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By Sam Thielman
There’s the hundred-yard dash, the shot put and, of course, Alan Wurtzel’s favorite Olympic event: data measurement on tens of millions of fans over 17 days. “It’s a huge amount of use,” said Wurtzel, NBCUniversal’s president of research and media development.
The Olympics give NBCU a chance to look at data on a much larger scale than usual, and this year the media conglomerate is teaming up with Google and Web measurement company comScore to dig into viewer habits on all platforms—TV, smartphone, tablet and PC.
It’s wildly expensive for NBCU to license the games, making this data even more valuable. Wurtzel led a seminar at an Advertising Research Foundation conference called “The Billion-Dollar Measurement Lab,” a title he said is only “sort of a joke.” NBCU bid a total of $2 billion for the 2010 and 2012 games, which GE CEO Jeffrey Immelt (then in charge of NBCU) said would ultimately cost the company “a couple hundred million bucks.”
Wurtzel is using the measurement opportunity the Olympics presents to tackle one of television’s biggest problems: It’s hard to accurately measure viewership when the primary source of data—Nielsen figures, culled from just 25,000 to 30,000 households—doesn’t scale accurately for smaller networks. Wurtzel’s example: a few years ago, demo viewership on CNBC suddenly plummeted, and no one could figure out why. No competitors had tried anything new, and nothing about the lineup had changed. So Wurtzel did some digging and discovered that three Nielsen viewers had turned 55. Three. Nielsen has since expanded its panel size, but the problem persists without a panel that’s at least 1 million.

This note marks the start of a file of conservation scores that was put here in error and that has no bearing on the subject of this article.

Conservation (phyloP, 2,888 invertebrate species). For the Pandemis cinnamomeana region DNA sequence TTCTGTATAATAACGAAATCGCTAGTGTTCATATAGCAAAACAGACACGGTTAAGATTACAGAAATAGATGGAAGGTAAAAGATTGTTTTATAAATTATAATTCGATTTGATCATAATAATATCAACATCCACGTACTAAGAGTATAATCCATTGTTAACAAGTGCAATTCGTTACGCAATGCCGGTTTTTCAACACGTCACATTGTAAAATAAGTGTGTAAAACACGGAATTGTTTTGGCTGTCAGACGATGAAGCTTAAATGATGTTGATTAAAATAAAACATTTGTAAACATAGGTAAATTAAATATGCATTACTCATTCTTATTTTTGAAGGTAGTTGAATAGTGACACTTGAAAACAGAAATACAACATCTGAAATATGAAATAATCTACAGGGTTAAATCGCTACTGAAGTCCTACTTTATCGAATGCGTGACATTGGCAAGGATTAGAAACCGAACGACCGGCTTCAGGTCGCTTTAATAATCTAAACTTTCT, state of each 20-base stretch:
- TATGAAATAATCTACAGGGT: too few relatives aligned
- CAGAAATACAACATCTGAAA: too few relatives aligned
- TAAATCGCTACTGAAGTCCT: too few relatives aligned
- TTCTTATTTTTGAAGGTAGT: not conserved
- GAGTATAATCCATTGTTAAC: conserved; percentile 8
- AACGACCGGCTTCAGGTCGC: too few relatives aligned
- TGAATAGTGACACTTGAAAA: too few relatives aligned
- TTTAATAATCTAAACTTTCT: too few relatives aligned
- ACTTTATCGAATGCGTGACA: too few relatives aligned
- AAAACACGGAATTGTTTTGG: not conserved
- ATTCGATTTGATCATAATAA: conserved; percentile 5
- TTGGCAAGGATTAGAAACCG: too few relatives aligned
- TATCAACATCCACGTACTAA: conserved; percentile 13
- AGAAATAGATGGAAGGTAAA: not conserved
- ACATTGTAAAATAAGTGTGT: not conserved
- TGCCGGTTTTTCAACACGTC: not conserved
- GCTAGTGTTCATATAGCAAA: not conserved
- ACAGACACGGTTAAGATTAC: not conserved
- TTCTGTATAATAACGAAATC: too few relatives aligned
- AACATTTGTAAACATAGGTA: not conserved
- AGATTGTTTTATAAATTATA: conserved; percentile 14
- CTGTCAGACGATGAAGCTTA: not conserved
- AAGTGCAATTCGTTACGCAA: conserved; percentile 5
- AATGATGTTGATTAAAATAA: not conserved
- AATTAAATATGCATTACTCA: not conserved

This summer, Wurtzel hopes to make equivalent the metrics used to measure ad time on TV and ad time on mobile, tablets and PCs with an eye toward enlarging NBC’s sample set. With about 3,000 viewers working with Google and 750 working with comScore, he’s testing and refining trackers for smartphones and tablets, cookies for users’ computers and one app that, like the song-identifying program Shazam, “listens” to your television using your phone and tells Google, comScore and NBCU what you’re watching. If a fair metric can be developed, Wurtzel said he hopes to see it spread into wider use after the games. But TV is “an adversarial business,” he said. “They all assume that if it’s good for you, it can’t be good for me.”
Nielsen isn’t going away, but NBCU’s Olympics initiative will help the network mine more accurate data across platforms. Whether NBCU’s efforts improve the accuracy of its own data, all the networks would have to agree on one standard—and that could be a much tougher battle.
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